A recent study by AHDB concluded that the failure to control slugs could cost the UK agriculture industry more than £100 million annually, with similar figures reported around the world.
While slugs are mostly controlled using chemical molluscicide products, some actives have come under scrutiny due to their detrimental environmental effects and impact on non-target organisms.
This has resulted in the ban of actives such as methiocarb in the UK and the EU, and, more recently, the phasing out of metaldehyde in the UK.
So there is an urgent need to find alternative and effective non-toxic solutions in the interest of global food security.
A recently published paper in the journal Insects (A Literature Review of Biological and Biorational Control Strategies for Slugs: Current Research and Future Prospects) reviewed research into biological (biocontrol) and biorational slug control.
Biocontrol promotes the control of pests using their natural enemies, whereas biorational control uses products that have been derived from natural sources, such as plant extracts.
The paper also looks ahead to future research avenues.
Essential oils are a promising and easily commercially-available natural solution.
They can kill slugs and boost plants’ defence by enhancing their repellent, irritation and antifeedant properties against slugs.
Previous studies in the context of other pests, such as mites, beetles, mosquitoes and cockroaches, show plants treated with essential oils are able to demonstrate repellent, irritation and antifeedant effects towards these pests.
So essential oils might be able to offer all-round plant protection from slugs, which cannot be achieved using natural enemies, says the report.
While the toxicity of some essential oils has been confirmed against some slugs, their repellent, irritant and antifeedant properties against slugs have been little studied.
Overall, the research conducted on natural products addresses only fundamental questions and has mostly been carried out in laboratory conditions.
Pest management Further in-depth and field studies are needed to be able to recommend inclusion of these natural products in integrated pest management systems for slugs.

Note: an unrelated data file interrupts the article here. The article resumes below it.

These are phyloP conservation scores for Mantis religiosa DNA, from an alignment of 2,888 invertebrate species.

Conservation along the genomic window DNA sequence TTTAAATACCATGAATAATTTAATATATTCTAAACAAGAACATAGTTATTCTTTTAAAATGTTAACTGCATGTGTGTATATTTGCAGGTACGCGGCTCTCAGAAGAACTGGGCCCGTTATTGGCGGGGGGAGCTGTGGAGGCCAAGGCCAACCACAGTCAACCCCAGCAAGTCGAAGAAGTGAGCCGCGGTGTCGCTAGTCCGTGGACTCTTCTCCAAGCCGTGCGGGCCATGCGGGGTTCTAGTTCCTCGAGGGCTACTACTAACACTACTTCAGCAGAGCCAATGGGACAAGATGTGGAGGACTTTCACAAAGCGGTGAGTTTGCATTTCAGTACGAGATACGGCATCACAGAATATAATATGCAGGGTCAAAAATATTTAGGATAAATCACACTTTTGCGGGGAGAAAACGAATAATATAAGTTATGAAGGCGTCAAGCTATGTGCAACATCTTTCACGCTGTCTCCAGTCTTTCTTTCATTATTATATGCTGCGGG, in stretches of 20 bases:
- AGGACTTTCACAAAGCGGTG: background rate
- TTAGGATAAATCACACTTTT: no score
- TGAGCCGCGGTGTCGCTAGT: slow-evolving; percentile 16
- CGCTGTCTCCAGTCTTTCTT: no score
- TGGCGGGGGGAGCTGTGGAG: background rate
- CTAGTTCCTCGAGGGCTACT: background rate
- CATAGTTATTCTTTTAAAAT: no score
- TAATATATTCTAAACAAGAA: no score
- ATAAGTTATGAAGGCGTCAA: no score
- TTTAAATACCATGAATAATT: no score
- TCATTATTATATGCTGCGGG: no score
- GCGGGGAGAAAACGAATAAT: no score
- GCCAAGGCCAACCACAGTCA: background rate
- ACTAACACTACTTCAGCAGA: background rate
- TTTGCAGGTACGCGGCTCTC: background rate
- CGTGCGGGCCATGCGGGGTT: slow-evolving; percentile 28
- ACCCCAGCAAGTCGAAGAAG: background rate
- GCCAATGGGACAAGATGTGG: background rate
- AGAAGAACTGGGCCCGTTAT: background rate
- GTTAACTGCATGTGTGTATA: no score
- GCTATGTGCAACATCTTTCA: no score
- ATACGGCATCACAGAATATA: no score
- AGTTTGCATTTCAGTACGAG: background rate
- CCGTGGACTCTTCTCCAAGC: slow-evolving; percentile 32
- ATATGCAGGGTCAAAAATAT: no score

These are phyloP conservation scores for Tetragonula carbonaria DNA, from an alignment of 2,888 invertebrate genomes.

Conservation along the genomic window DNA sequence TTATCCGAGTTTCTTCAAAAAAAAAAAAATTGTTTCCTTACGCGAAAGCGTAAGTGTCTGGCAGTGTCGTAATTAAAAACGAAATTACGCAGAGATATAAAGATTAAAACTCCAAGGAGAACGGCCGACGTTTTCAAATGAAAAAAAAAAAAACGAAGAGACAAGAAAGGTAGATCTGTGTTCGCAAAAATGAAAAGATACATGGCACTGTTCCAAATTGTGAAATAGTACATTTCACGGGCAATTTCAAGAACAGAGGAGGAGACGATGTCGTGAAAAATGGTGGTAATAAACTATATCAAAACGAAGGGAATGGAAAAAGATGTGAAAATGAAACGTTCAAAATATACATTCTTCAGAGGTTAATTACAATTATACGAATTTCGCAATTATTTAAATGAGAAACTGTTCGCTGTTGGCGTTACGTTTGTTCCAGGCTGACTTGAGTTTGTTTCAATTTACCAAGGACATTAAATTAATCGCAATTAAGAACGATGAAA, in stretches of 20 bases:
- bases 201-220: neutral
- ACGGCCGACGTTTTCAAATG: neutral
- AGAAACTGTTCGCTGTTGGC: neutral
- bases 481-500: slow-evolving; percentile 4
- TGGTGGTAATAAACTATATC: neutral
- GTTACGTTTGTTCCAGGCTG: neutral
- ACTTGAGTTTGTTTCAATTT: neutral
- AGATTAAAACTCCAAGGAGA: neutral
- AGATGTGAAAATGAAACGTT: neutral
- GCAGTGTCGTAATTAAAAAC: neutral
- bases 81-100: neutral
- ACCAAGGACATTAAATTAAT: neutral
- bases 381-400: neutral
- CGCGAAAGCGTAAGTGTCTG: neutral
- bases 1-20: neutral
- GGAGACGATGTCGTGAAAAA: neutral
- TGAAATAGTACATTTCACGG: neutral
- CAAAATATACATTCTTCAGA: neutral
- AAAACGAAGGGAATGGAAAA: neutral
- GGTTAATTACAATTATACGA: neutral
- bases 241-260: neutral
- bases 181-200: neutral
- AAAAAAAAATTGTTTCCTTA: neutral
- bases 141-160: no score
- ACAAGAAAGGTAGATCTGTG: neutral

There is a requirement in the short term for more detailed guidelines to be provided regarding the use of natural products in-field, says the report.
Scientists must answer the following questions: How should the natural products be applied in the fields, on the plants or the ground? what concentration should they be applied? How frequently do the natural products need to be applied for effective slug control? Lastly, scientific evidence on these biocontrol/biorational agents of slugs (nematodes, sciomyzid flies, carabid beetles and essential oils) reveals that, although they possess slug controlling properties, they have individual limitations.
On their own, biocontrol/ biorational agents are currently unlikely to be capable of fully controlling slugs.
This concern makes a strong case for examining whether they can be used in combination to control slug populations more effectively.
Prior studies have shown that the combination of two or more control techniques may result in a ‘synergistic effect’ on pest organisms, i.e.,the combined use of several control agents can result in better control of pests than the sum of the individual effects.
To date, no research has examined the presence of any synergistic or antagonistic effect between nematodes, carabid beetles, sciomyzid flies and essential oils.
With few researchers covering slug control and a lack of funding, developing new strategies can be an uphill struggle, says Aberdeen University researcher Dr Jenna Ross.
A co-author of the paper, Dr Ross says there is a ‘massive opportunity to look at bacteria, fungi and other parasites of slugs apart from nematodes’.
When developing biologicals, several questions need to be answered, says Dr Ross.
“Does it have good efficacy, causing mortality in slugs? Can it be cultured, grown and multiplied? Can it be formulated? Is it applied using traditional methods or new equipment? We need something that works and is cost-effective at the end of it.”
Limitation The biggest limitation to research into biologicals and biorationals for slug control is lack of funding, she says.
“More investment is needed consistently – not just when it is a wet year – it can’t just be ad hoc.”
Lack of researchers with an interest in slug control is also a problem, she adds.
“We need to get the next generation interested. Very few people in the UK are working on it.”
Getting more collaboration with researchers overseas is key, she says.
In 2019, Dr Ross undertook a Nuffield Scholarship looking at slug control.
During the scholarship she encouraged overseas researchers to look for ‘new’ nematodes from the phasmarhabditis genus.
“Previously only three were known.
In the 15 years I’ve been working on them 15 species are now known.”
While this represents progress there is no ‘silver bullet’ and a range of practices – such as rotation, forecasting, physical barriers and biologicals – need exploring, she says, with chemistry as a last resort.